EU product safety law going mental
By Rutger Oldenhuis LLM
In my previous blog post, I mentioned that I was in ongoing discussions with the EU Commission about the snag that I found in the new EU General Product Safety Regulation (GPSR). At the time of writing, I am still awaiting a response from the unit responsible for the automotive industry. I can understand that they might need some time to grasp the potential implications of the snag. Coincidentally, I am currently assisting an automotive client in developing a recall procedure. Naturally, I want this procedure to be future-proof, hence, to comply with the GPSR. However, this presents a dilemma. Today, automotive recall procedures typically require customers to schedule appointments with dealers for repairs. Pursuant to the GPSR, a dangerous vehicle, being non-portable, must be collected from the customer directly. It would be helpful if the EU Commission could clarify whether this new approach is strictly necessary or whether there is room for proportionality.
In addition to the far-reaching provisions on recall remedies, the GPSR contains many other provisions that go far beyond the current EU General Product Safety Directive (GPSD), which will be food for many more blogs to come. For example, the GPSR adopts the WHO’s definition of ‘health’, which states: “The World Health Organization defines ‘health’ as a state of complete physical, mental, and social well-being and not merely the absence of disease or infirmity”. As a result, the concept of ‘product safety’ acquires a more expansive meaning and a new dimension. However, it is not an entirely new phenomenon, which can be demonstrated by the following examples. A Dutch tableware company introduced a new product line called ‘Dutch Glory’, featuring traditional Dutch icons such as pancakes, cheese, clogs, and tulips. The problem was that it also featured an illustration of a smiling Anne Frank. After facing criticism, the company removed the products from the market. Another example is a play clay manufacturer who withdrew a “phallic-shaped toy” from the market in response to parental complaints. Given the GPSR’s extensive interpretation of safety and health, we can anticipate an increase in similar recalls.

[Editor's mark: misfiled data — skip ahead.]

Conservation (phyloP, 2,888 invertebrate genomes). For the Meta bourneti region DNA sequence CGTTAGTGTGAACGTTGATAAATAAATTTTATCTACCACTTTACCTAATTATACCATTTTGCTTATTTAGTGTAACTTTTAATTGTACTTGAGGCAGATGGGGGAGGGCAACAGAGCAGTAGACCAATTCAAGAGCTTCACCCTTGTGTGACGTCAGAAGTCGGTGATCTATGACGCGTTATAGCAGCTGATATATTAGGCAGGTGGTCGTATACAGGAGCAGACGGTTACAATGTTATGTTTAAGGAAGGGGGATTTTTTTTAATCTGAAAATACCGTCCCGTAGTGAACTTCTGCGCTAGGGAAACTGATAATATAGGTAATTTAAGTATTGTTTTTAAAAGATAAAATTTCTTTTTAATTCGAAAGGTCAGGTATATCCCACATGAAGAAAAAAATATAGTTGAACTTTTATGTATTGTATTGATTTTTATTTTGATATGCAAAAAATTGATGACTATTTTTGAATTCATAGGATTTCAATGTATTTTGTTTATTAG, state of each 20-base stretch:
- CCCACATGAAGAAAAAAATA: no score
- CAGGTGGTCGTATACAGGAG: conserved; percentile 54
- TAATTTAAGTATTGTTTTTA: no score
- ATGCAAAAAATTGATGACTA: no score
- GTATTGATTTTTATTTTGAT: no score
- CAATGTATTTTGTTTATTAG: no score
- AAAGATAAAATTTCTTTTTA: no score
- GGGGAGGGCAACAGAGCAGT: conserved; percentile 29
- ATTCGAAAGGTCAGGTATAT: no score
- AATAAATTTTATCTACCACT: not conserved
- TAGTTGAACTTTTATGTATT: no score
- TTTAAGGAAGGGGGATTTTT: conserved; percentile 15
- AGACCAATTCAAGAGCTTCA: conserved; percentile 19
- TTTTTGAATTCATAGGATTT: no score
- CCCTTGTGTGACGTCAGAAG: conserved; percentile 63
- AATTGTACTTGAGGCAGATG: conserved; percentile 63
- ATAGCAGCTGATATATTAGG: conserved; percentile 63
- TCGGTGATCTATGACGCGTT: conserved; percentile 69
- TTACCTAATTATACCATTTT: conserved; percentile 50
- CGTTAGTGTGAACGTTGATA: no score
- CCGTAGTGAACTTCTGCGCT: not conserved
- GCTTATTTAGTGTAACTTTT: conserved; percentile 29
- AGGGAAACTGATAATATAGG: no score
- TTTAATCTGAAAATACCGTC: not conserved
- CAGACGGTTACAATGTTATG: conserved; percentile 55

The GPSR also places a greater emphasis on risk assessment compared to the GPSD. Unless already addressed by Union harmonisation legislation, the GPSR mandates that manufacturers conduct an internal risk analysis and compile technical documentation. This means that a manufacturer must perform a risk analysis and prepare technical documentation before introducing a product to the market in almost all cases. With the adoption of the WHO’s definition of ‘health’, the risk assessment must also incorporate ‘mental health’ considerations. The GPSR, for instance, specifies that a risk assessment “[…] should take into account the health risk posed by digitally connected products, including their impact on mental health, particularly for vulnerable consumers such as children”. This expanded risk assessment approach may influence how we evaluate the risks associated with, for example, gaming, social media, and even emerging platforms like the metaverse. The bicycle industry should evaluate how the new safety principle of the GPSR applies to their specific circumstances and determine its relevance and potential impact.
In the meantime, I hope that the European Commission will soon be able give guidance on the interpretation of the new recall measures for non-portable dangerous products. If there would be room for proportionality, that would be extremely helpful for my clients’ recall procedure. And good for their health.